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Activists, merchants differ on Evanston plan to tax or ban shopping bags

A plastic lies street South Blvd. Tuesday May 24 2011 Evanston. | John J. Kim~Sun-Times

A plastic lies on the street at South Blvd. Tuesday, May 24, 2011, in Evanston. | John J. Kim~Sun-Times

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Almost everyone seemed to agree that reducing disposable bag use is an environmental imperative, or at least a laudable idea.

But residents and business leaders expressed different views Tuesday night on whether the Evanston should ban or tax disposable shopping bags.

The city is considering banning both paper and plastic shopping bags — or imposing a tax on them — and some merchants worried that consumers would bypass Evanston if shopping became too inconvenient or they resented paying the tax.

But some activists believed consumers would appreciate Evanston’s stand and register support it with their dollars.

“For every person who has said they are against it, there is someone else who has said they would shop in Evanston to support it,” said Catherine Hurley, sustainable programs manager for the city.

The city is gathering input from citizens and businesses before presenting a plan to the City Council June 13. In late April, a council committee reviewing a proposed tax on one-use bags shifted gears and discussed banning the bags altogether.

Some speakers felt it would be a mistake for Evanston alone to ban or tax the bags, saying a enlisting neighboring towns to join the effort would level the playing field for businesses throughout the area.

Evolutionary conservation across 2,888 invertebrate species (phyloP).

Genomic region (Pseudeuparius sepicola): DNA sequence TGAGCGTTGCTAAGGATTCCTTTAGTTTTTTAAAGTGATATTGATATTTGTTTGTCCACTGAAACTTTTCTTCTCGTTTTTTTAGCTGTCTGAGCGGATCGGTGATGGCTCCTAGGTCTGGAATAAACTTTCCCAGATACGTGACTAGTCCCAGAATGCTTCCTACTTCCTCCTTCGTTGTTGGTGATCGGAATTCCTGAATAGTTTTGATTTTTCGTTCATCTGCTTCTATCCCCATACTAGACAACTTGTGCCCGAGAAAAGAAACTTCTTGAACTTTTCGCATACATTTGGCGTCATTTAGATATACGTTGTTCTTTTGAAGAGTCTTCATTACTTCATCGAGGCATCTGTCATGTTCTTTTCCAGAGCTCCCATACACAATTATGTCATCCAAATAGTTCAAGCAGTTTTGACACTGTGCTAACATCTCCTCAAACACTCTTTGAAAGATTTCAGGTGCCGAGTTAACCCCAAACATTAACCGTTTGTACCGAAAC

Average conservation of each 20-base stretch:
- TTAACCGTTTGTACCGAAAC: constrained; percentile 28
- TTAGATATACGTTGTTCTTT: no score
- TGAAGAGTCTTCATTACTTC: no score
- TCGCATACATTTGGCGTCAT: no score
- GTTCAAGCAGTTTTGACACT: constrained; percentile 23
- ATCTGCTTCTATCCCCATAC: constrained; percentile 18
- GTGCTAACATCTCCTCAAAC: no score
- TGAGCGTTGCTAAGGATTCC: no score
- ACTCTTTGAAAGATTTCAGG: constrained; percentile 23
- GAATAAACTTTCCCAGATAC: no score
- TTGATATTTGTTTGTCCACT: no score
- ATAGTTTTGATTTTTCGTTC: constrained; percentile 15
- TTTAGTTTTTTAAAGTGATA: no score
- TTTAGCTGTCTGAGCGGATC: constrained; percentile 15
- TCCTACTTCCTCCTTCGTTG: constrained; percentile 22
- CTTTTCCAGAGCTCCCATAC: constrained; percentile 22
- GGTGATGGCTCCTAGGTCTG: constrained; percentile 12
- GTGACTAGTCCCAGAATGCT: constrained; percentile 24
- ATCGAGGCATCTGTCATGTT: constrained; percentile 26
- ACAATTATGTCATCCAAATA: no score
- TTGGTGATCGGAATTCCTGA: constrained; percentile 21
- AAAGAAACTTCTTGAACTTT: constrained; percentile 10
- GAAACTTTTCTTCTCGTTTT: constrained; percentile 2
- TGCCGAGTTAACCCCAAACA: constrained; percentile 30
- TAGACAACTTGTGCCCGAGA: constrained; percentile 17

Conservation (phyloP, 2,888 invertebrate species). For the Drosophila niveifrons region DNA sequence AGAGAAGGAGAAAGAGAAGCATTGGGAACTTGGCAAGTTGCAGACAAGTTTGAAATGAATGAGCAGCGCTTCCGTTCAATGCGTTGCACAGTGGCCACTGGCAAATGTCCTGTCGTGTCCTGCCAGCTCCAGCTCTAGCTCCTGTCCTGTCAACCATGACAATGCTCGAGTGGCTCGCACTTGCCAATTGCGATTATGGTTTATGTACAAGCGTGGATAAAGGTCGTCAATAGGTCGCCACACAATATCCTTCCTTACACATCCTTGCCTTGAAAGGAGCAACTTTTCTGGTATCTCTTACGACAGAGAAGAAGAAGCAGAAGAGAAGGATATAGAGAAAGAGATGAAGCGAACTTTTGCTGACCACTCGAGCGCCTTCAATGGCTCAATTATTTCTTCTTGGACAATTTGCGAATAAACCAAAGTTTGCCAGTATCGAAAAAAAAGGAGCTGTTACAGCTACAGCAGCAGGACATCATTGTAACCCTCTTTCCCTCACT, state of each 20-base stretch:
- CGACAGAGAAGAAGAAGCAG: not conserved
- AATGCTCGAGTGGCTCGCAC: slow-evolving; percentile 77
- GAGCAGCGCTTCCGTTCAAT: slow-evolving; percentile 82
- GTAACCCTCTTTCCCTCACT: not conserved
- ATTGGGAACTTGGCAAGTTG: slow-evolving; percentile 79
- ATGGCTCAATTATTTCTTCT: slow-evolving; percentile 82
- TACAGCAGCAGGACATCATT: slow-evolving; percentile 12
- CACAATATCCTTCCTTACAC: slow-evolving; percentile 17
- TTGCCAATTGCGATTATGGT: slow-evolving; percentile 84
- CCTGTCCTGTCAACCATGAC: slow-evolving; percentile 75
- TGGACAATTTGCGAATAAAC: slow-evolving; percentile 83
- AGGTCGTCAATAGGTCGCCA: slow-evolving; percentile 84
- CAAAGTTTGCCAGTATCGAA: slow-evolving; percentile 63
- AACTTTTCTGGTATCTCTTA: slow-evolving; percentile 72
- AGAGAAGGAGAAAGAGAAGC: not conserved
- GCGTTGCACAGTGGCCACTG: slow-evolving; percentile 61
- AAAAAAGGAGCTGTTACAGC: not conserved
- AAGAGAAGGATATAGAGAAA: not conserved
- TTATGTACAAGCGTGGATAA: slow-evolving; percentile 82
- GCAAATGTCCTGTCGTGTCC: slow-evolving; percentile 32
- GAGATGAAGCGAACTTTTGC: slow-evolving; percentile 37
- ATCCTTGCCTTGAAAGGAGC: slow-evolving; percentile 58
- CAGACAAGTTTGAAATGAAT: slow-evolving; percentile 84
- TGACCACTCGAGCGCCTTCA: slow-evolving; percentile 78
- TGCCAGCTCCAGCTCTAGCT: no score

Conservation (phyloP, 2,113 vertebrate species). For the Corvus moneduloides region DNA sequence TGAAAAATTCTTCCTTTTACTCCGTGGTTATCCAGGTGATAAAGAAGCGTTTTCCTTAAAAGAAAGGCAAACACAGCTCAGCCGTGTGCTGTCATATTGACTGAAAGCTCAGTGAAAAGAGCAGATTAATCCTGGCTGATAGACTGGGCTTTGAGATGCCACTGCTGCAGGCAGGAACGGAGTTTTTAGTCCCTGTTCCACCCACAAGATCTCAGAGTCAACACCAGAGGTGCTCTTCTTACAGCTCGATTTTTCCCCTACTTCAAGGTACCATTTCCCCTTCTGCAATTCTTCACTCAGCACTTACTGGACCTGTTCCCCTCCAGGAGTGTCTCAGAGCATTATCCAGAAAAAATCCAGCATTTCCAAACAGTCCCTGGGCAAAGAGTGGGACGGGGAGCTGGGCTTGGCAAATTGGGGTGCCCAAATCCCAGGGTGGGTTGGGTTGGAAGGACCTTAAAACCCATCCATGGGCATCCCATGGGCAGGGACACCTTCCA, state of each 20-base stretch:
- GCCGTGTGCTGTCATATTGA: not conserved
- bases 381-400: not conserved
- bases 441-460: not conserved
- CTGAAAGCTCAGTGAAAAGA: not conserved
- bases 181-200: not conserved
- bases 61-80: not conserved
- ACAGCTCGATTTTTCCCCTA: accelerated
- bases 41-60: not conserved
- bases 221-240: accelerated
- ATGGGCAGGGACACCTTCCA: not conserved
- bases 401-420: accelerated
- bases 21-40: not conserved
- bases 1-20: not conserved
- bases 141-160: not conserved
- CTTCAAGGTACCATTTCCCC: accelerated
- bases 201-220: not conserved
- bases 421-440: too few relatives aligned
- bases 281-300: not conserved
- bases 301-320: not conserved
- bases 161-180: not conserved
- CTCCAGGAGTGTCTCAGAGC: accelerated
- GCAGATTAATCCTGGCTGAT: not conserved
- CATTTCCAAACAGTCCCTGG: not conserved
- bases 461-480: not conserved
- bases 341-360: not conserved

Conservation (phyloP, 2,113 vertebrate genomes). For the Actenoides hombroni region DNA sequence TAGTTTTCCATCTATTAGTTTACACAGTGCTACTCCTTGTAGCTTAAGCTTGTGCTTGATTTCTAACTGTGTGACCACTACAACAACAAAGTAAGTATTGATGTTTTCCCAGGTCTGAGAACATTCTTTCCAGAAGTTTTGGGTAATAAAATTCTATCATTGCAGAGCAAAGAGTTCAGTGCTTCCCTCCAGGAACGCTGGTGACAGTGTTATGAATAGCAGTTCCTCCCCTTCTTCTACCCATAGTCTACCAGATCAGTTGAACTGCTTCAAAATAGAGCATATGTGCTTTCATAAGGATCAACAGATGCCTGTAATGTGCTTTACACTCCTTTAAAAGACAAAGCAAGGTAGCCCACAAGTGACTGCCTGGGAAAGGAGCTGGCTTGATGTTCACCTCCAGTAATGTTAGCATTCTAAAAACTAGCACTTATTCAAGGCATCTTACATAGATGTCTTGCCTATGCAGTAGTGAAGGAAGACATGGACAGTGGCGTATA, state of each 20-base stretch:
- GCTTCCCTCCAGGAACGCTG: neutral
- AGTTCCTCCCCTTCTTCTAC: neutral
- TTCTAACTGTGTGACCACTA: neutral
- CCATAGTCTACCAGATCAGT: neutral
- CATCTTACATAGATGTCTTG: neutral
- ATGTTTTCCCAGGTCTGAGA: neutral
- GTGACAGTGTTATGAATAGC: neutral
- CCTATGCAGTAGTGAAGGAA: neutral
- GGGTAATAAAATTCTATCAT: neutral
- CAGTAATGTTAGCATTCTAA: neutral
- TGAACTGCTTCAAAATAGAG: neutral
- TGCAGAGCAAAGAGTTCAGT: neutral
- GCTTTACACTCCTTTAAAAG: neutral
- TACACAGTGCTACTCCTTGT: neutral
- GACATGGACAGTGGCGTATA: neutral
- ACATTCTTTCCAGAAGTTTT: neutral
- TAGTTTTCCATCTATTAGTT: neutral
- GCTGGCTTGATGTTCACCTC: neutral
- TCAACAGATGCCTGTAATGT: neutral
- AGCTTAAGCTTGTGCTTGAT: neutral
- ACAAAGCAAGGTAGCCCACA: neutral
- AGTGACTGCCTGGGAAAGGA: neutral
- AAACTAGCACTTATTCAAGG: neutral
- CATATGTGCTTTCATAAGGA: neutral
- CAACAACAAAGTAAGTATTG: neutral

“This is really a statewide issue,” said Tanya Triche, senior counsel for the Illinois Retail Merchants Association.

She pointed to a bill in the Illinois General Assembly that would require manufacturers to develop a plan for recycling carryout bags and product wrap. The bill also would require bags to contain a certain percentage of post-consumer recycled content.

Only 1.5 percent of plastic store bags are recovered through recycling programs in Illinois, a dismally low figure compared to the recovery rates for aluminum cans, plastic bottles, glass jars and most other recyclables, according to a 2009 study contracted by the Illinois Recycling Association.

Citizens’ Greener Evanston, which boasts 1,400 members, has not taken a firm stand in favor of a bag tax or ban.

“We support 100 percent the idea of reducing disposable bags, plastic or paper,” said Ron Fleckman, president of the organization. “We are also a pro-business group. We are very willing to be an active participant in the education piece.”

Dan Mennemeyer, president of the Evanston Chamber of Commerce, said the group had only begun to survey its members, and early results are mixed. Speaking personally, Mennemeyer said he had switched to reusable bags three or four years ago.

“It is now second nature,” he said.

Local business owner Todd Ruppenthal said the consensus among people at his table was that “the best ordinance would be no ordinance at all.”

Speaking later as president of the Central Street Merchants Association, Ruppenthal said, “We are not against a greener Evanston. What we are against is something we believe is very small-sighted. This is the head of the pin of what could possibly be done.”

Some pointed to the aesthetic upside of eliminating plastic bags that litter streets and alleys and get caught on tree branches. On the other hand, resident Rebecca Weber said she didn’t see as much bag litter as empty beer bottles, pop cans, diapers and old shoes.

“What are you going to ban next? Fast-food takeout?” she said. “Where does it stop?”

Weber said she views the proposal as city interference in choices she should have as a consumer.

Citizens’ Greener Evanston is hosting a presentation of the documentary “Bag It!” by filmmaker Susan Beraza that members say makes a compelling case for action. The presentation is scheduled for 7 p.m. June 3 at the Unitarian Church of Evanston, 1330 Ridge Ave.



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